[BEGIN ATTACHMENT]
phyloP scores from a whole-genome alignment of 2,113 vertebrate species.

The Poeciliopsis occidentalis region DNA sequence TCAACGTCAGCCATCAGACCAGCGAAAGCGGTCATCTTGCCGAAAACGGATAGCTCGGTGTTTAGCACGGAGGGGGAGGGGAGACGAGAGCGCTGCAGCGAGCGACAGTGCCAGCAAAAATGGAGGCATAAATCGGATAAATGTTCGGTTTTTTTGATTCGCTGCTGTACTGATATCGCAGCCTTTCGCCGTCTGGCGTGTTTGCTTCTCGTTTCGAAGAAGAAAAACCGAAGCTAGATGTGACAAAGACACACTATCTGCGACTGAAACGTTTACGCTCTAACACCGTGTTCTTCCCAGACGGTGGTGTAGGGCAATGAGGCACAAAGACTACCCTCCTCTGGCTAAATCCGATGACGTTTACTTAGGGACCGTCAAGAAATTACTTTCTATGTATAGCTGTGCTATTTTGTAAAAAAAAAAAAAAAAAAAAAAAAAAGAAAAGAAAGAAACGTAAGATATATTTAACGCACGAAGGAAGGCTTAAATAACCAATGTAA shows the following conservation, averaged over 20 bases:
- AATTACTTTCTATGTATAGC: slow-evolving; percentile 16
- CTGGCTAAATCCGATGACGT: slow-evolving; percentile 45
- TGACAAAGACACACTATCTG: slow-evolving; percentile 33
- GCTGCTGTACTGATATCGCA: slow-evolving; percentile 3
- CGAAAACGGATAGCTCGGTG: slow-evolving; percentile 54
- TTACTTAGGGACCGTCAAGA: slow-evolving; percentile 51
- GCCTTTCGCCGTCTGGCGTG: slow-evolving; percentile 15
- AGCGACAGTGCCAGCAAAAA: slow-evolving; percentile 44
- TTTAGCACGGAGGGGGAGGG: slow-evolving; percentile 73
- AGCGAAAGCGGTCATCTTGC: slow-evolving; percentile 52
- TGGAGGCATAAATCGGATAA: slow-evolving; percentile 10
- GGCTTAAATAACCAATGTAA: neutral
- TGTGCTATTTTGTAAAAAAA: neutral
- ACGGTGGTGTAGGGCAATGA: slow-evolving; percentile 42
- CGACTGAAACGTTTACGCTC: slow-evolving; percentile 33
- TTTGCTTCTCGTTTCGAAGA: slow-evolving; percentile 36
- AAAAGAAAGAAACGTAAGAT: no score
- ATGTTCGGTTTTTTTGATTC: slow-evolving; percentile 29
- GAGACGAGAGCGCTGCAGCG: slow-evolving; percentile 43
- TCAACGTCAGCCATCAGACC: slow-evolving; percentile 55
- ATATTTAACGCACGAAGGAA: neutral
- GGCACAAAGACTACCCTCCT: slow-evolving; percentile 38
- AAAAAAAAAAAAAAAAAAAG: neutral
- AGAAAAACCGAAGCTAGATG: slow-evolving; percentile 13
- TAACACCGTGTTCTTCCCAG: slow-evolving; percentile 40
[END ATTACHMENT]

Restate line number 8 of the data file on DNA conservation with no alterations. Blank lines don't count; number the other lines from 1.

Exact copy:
- TTACTTAGGGACCGTCAAGA: slow-evolving; percentile 51